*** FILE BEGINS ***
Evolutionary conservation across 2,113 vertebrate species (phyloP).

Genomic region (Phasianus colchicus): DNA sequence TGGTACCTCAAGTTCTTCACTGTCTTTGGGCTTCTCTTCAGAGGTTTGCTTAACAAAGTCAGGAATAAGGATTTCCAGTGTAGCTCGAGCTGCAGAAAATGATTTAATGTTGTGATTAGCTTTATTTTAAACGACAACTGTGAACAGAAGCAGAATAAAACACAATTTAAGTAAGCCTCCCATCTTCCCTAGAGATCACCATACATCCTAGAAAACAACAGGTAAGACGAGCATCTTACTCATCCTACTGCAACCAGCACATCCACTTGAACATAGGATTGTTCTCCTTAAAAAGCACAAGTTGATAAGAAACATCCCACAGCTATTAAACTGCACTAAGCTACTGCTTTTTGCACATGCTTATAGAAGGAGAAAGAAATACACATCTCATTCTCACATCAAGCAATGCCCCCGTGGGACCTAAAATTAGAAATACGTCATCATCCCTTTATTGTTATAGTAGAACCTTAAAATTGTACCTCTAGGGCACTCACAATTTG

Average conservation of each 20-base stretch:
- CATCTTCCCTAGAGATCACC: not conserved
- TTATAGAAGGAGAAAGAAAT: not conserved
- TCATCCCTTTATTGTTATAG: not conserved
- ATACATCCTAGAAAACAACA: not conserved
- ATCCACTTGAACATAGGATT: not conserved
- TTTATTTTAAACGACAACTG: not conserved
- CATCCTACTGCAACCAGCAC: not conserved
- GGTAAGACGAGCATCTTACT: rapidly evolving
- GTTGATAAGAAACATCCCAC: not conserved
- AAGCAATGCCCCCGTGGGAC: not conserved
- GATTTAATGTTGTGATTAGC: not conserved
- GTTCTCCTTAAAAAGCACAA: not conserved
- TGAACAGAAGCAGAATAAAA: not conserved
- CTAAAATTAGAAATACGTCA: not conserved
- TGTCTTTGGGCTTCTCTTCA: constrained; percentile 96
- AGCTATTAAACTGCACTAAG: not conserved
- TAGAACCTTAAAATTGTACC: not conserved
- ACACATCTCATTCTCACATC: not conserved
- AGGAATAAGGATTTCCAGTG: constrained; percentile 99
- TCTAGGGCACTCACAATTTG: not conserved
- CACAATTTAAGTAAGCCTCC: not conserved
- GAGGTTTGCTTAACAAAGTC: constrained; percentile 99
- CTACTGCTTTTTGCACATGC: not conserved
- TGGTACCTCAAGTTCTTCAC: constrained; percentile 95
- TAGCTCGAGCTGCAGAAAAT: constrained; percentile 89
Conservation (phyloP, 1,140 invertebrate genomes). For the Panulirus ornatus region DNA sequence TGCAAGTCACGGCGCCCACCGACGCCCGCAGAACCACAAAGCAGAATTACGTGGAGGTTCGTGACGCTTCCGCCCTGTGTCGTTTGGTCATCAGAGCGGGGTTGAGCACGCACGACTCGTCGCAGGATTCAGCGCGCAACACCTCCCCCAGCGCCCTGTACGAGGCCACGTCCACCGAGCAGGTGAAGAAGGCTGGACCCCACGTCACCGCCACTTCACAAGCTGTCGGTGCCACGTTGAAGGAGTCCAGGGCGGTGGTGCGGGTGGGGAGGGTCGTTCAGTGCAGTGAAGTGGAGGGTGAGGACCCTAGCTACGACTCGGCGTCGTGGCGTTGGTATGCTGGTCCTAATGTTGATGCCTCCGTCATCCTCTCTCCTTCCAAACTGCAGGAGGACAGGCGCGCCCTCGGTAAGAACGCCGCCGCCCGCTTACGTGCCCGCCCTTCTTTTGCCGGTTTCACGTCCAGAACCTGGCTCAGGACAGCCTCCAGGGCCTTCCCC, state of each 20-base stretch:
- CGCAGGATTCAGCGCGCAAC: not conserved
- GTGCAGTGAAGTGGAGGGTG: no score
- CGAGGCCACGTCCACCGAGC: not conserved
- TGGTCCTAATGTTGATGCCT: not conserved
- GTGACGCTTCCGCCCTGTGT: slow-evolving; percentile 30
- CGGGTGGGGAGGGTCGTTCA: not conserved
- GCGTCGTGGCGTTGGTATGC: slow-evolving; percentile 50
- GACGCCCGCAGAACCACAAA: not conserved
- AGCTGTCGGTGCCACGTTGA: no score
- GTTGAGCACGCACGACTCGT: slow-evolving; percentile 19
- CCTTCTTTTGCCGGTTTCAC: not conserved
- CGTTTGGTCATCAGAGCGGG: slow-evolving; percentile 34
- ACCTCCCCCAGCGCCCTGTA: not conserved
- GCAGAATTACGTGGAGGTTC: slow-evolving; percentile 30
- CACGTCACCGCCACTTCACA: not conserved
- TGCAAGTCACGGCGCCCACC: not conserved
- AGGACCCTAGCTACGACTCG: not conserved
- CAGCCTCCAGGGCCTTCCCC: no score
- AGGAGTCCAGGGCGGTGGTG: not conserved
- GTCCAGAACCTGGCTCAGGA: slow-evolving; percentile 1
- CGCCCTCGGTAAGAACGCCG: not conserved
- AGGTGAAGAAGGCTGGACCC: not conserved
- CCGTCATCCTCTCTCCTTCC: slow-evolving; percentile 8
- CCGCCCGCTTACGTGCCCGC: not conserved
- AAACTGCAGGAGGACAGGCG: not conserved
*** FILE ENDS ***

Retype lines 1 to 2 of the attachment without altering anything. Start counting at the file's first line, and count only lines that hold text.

Evolutionary conservation across 2,113 vertebrate species (phyloP).

Genomic region (Phasianus colchicus): DNA sequence TGGTACCTCAAGTTCTTCACTGTCTTTGGGCTTCTCTTCAGAGGTTTGCTTAACAAAGTCAGGAATAAGGATTTCCAGTGTAGCTCGAGCTGCAGAAAATGATTTAATGTTGTGATTAGCTTTATTTTAAACGACAACTGTGAACAGAAGCAGAATAAAACACAATTTAAGTAAGCCTCCCATCTTCCCTAGAGATCACCATACATCCTAGAAAACAACAGGTAAGACGAGCATCTTACTCATCCTACTGCAACCAGCACATCCACTTGAACATAGGATTGTTCTCCTTAAAAAGCACAAGTTGATAAGAAACATCCCACAGCTATTAAACTGCACTAAGCTACTGCTTTTTGCACATGCTTATAGAAGGAGAAAGAAATACACATCTCATTCTCACATCAAGCAATGCCCCCGTGGGACCTAAAATTAGAAATACGTCATCATCCCTTTATTGTTATAGTAGAACCTTAAAATTGTACCTCTAGGGCACTCACAATTTG